Review - Undone by Blood #1 (@AfterShockComix)

"From the moment he set out that morning, Sol knew in his gut that something felt off."

People need closure. That closure takes on different shapes and in Undone by Blood #1 from After Shock Comics, that closure comes with a side of mystery. The issue is written by Zac B. Thompson and Lonnie Nadler, illustrated by Sami Kivela, colored by Jason Wordie and lettered by Hassan Otsmane-Elhaou.

In the early 1970s, Ethel Grady Lane returns to her hometown of Sweetheart, Arizona with one thing on her mind: killing the man who murdered her family. But first, she'll have to find him. As Ethel navigates the eccentric town and its inhabitants, she learns that the quaint veneer hides a brewing darkness. She has no choice but to descend into a ring of depravity and violence, with her only ally an Old West novel that follows famed gunslinger Solomon Eaton. As both stories unfold simultaneously, a love of fiction informs choices in reality, for better or worse.

It'd be really easy to compare Undone by Blood #1 to True Grit as there are elements shared between the two that Thompson and Nadler tap into. This is further embellished by the apparent time jumps in the book between the 1970s and (presumably) the 1870s, but the disparity isn't really a time-jump so much as a way for the writers to further characterize Ethel. Ethel is fiercely determined to understand more about a murder that happened a year prior and her grit resolve is buoyed by that of Sol's in her book. Moving back and forth between both stories helps to lend a sense of timelessness to the themes running through the issue. Thompson and Nadler do a really good job of teasing out Ethel's journey as well, emphasizing her impulsiveness and how it affects her decision-making.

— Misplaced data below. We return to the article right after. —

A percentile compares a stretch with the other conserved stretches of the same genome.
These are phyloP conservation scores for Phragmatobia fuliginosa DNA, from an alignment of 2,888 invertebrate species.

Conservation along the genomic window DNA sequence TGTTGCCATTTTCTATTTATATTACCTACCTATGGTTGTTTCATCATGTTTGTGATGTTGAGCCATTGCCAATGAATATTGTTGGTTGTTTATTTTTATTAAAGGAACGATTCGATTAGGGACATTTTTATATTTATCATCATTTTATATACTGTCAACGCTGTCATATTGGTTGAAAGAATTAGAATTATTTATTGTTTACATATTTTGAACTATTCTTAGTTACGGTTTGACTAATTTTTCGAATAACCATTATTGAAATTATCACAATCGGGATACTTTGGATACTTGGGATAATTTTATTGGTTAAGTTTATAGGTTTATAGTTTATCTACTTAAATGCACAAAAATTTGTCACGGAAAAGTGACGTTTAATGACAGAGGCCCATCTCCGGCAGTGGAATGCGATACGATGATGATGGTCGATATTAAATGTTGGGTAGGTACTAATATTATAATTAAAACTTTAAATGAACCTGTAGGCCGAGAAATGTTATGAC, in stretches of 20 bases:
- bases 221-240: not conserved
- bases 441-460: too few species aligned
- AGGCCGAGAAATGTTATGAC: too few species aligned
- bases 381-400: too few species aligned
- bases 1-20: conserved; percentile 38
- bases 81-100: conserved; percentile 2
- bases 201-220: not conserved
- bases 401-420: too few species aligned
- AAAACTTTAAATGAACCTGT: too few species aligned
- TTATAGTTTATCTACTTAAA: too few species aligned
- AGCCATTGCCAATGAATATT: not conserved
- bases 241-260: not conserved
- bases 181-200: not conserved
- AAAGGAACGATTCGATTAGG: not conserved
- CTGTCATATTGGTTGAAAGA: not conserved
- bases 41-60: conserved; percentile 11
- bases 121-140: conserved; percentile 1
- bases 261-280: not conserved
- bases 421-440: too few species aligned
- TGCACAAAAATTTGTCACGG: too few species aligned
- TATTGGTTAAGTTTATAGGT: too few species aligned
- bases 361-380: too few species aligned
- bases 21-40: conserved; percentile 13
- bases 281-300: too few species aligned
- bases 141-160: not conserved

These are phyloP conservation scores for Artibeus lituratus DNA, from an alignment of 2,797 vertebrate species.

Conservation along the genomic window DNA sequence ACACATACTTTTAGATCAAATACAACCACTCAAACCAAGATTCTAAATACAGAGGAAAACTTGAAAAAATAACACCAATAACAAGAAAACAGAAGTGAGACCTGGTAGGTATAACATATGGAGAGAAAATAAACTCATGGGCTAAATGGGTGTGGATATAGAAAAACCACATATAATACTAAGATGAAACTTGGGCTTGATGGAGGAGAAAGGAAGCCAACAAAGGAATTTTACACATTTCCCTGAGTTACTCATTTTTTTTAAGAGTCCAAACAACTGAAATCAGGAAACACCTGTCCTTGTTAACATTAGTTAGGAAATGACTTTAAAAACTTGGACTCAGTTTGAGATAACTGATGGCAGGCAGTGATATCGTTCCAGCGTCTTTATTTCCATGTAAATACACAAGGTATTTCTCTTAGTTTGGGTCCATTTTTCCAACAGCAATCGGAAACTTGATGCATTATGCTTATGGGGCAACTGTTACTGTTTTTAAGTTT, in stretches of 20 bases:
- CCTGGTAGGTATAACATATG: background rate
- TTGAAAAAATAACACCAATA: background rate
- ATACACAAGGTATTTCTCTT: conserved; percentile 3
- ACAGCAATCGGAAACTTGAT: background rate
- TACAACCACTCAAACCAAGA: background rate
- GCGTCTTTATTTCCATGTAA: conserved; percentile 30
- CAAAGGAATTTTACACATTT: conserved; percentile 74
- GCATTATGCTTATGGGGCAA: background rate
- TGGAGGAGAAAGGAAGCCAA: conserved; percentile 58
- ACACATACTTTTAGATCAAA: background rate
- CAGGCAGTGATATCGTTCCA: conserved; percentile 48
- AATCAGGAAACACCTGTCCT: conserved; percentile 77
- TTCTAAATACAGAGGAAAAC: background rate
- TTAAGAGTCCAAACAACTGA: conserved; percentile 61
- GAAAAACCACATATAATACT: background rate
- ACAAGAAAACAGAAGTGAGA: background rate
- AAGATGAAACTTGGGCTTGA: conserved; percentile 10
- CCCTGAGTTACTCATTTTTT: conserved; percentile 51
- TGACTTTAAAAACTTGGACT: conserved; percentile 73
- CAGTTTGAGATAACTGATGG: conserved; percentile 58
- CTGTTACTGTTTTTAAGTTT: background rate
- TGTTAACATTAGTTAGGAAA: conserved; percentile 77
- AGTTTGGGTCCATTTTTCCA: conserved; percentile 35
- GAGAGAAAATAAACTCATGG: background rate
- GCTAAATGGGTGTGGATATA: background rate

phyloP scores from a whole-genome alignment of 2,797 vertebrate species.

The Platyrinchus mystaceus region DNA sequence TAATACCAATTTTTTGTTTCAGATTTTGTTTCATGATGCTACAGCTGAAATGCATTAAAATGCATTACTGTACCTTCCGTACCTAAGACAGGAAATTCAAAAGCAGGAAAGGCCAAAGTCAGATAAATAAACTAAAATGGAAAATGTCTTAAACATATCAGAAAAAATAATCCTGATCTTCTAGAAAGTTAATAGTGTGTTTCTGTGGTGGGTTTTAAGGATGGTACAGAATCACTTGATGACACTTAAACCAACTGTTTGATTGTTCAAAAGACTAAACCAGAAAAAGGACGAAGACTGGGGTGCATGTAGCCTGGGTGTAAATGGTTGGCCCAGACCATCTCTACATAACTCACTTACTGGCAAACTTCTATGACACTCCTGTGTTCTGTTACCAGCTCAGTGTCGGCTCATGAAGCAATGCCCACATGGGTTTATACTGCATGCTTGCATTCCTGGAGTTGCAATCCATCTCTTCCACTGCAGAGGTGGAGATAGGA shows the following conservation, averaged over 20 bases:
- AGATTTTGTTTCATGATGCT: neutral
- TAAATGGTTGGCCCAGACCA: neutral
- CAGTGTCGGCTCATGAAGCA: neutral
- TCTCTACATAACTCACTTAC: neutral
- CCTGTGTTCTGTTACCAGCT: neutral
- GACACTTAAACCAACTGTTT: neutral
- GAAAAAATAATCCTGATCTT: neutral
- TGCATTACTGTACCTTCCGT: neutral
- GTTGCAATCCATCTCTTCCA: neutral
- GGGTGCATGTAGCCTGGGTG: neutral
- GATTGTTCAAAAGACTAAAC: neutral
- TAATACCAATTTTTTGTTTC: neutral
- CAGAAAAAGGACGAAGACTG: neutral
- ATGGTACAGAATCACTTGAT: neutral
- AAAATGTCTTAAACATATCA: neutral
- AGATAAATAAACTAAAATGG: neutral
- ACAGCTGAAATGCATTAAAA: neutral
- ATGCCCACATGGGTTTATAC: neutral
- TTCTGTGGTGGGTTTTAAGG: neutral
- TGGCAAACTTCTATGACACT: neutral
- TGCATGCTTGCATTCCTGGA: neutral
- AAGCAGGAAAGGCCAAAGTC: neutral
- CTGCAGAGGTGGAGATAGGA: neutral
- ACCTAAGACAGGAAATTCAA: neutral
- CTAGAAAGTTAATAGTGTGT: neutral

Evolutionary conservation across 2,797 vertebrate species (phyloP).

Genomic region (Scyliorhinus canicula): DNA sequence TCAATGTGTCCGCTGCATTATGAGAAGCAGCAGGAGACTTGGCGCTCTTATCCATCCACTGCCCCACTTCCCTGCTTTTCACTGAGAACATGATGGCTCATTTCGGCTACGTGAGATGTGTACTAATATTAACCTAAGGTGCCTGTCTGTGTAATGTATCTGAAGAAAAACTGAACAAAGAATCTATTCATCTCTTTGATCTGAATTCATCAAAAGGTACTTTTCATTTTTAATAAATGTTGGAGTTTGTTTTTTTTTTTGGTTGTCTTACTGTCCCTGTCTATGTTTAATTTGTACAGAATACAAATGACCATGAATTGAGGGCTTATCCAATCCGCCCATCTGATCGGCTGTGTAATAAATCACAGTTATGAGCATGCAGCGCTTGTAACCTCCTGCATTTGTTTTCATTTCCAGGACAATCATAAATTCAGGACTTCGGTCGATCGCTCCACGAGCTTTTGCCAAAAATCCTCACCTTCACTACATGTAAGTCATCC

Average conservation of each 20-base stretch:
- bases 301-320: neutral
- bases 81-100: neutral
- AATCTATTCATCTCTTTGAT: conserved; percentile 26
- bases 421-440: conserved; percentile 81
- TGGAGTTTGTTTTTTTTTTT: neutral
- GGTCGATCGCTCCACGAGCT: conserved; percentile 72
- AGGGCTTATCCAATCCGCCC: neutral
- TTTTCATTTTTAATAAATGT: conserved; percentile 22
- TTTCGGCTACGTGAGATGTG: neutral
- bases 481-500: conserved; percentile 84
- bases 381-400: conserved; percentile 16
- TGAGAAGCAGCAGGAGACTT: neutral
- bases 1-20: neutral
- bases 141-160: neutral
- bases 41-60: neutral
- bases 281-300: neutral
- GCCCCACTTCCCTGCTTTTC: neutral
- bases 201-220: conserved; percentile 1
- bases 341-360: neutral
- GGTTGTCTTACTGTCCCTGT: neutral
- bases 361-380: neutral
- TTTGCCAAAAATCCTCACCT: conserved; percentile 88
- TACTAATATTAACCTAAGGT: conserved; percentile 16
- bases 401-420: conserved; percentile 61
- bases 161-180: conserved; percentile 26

Kivela's artwork feels very appropriate in both eras it seeks to represent to the reader. The way characters are illustrated relies on distinguished, black lines that give the physiques a sense of weight in the panels, contrasting sharply with the simpler backgrounds. Kivela manages to show the toll emotional events take on individuals often results in similar appearances, as both Ethel and Sol share facial expressions in reaction to similar events. The pages are very busy in terms of panel layout with Kivela throwing a dizzying array of panels at the reader. Wordie's colors help establish the different eras, with the Sol era awash in a desert-hued pink and Ethel's in more of a 70s sepia tinge.

Undone by Blood #1 takes an interesting narrative approach by comparing Ethel's story to that of Sol's. There's enough threads in the first issue for both sagas that readers can definitely feel invested in what's happening and looking forward to learning more. Thompson and Nadler aren't exactly treading new ground when it comes to plot points, but the way the deftly weave fiction and and Ethel's reality is very clever. Kivela's artwork is grimy in many ways, most of which work really well for the context of the story. Undone by Blood #1 offers a fascinating take on revenge and the harm people put themselves in to gain some satisfaction from vengeance.

Undone by Blood #1 is available February 12.